A Chili’s restaurant is conveniently located halfway between our home and office so we have eaten there dozens of times over the course of the last few years. I have always noticed their colorful chalkboard signs (above), but I assumed they were printed and not hand drawn as they appeared. Recently I asked the location’s manager about them and he confirmed they were indeed hand drawn by a talented artist in Texas named Sean McAfee.
Here is the green part of the story: The chalkboard signs are re-used over and over again and shared between the 800-plus Chili’s locations. When changes need to be made, the old signs are not thrown away to end up in a landfill; they are sent back to Sean McAfee for redesign and reuse.
Read the full story from American University.
A Nature.com editorial calls Climate Shift: Clear Vision for the Next Decade of Public Debate by American University Professor Matthew Nisbet “essential reading for anyone with a passing interest in the climate-change debate.” The new research challenges the commonly-held view that cap and trade legislation failed because of the spending advantages of opponents and false balance in news coverage…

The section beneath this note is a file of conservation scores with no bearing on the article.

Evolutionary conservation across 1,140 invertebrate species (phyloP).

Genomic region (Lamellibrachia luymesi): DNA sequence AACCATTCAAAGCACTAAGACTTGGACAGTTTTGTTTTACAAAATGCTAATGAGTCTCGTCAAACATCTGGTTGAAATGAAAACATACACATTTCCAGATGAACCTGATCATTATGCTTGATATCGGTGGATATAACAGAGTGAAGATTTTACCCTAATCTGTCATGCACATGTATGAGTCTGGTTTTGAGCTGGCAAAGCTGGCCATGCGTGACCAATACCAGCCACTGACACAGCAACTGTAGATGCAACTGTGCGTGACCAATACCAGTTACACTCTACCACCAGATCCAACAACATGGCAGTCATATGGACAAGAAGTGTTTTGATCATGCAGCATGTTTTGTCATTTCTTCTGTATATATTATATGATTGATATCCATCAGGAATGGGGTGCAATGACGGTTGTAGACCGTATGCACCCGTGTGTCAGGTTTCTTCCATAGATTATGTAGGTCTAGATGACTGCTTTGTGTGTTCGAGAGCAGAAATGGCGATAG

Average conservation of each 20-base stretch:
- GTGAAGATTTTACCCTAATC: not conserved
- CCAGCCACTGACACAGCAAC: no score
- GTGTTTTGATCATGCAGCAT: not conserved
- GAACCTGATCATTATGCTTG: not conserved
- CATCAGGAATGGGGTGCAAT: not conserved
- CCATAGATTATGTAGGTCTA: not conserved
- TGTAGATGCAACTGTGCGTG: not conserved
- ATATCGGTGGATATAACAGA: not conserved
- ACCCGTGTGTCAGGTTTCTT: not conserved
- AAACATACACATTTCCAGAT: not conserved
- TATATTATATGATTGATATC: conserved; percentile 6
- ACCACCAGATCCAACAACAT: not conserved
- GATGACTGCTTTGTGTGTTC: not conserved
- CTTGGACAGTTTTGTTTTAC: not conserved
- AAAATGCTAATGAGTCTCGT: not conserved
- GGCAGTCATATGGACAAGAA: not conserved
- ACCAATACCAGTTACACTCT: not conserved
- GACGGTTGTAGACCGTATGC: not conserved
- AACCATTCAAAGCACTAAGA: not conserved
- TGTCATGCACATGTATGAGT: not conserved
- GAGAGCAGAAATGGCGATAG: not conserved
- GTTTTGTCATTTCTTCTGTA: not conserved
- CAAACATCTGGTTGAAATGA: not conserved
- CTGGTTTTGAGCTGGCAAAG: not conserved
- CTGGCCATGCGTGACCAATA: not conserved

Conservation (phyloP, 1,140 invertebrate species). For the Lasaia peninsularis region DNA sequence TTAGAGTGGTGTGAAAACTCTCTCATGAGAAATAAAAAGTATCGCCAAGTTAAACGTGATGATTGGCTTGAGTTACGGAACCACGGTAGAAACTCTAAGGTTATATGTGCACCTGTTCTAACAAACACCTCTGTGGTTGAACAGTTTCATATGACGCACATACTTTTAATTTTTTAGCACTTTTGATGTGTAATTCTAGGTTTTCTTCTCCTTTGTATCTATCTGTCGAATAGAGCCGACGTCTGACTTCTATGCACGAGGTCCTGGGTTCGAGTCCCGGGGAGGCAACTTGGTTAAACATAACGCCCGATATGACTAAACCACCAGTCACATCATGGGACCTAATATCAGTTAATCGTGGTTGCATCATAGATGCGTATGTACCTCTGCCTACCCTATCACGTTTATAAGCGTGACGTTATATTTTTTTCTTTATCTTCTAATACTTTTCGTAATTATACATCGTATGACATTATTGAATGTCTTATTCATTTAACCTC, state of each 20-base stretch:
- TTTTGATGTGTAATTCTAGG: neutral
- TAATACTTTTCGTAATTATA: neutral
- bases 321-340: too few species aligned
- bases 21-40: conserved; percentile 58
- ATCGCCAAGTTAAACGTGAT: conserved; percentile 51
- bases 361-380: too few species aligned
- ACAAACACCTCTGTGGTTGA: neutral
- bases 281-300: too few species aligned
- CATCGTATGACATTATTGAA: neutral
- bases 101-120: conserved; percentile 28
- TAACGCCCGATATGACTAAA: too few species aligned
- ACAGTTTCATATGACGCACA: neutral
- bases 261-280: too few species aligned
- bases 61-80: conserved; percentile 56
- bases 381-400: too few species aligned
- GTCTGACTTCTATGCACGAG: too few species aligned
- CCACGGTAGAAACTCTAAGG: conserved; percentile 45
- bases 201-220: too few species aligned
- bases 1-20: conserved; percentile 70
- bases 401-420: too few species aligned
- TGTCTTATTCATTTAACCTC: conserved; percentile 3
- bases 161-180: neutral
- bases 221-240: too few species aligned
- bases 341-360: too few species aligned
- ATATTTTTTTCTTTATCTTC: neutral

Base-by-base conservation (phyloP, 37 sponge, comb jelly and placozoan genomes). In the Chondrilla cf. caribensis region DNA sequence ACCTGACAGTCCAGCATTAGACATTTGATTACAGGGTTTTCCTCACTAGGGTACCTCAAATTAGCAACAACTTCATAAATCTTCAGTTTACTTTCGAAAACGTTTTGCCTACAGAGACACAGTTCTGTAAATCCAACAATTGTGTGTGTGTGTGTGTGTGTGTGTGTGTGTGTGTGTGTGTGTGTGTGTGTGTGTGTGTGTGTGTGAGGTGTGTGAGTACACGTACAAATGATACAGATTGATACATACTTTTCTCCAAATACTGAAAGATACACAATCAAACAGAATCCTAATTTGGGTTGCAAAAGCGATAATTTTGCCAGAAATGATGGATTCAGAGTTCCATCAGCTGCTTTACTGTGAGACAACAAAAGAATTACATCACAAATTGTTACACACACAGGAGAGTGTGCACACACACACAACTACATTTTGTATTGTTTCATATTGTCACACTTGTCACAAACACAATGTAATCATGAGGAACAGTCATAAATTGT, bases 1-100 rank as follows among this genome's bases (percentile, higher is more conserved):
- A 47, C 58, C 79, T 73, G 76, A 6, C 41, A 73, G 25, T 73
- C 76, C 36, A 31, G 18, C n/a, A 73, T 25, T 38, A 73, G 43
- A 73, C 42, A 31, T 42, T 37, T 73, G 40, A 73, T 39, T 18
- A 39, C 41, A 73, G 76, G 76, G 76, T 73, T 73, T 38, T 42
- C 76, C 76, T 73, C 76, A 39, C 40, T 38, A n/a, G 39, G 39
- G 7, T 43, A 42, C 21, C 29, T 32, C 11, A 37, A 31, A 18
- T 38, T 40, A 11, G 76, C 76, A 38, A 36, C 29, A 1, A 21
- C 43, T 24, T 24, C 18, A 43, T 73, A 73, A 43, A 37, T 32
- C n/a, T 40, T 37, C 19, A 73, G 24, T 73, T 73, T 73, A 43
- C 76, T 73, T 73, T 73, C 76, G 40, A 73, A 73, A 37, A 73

The report can be found at www.ClimateShiftProject.org. The study was funded by a $100,000 grant from the Ecological Innovation program at the Nathan Cummings Foundation.
Read the full story from Indiana University.
Indiana University scientists have found chemical flame retardants in the blood of pet dogs at concentrations five to 10 times higher than in humans, but lower than levels found in a previous study of cats.
Their study, “Flame Retardants in the Serum of Pet Dogs and in their Food,” appears this month in the journal Environmental Science & Technology. Authors are Marta Venier, an assistant research scientist in the School of Public and Environmental Affairs, and Ronald Hites, a Distinguished Professor in SPEA.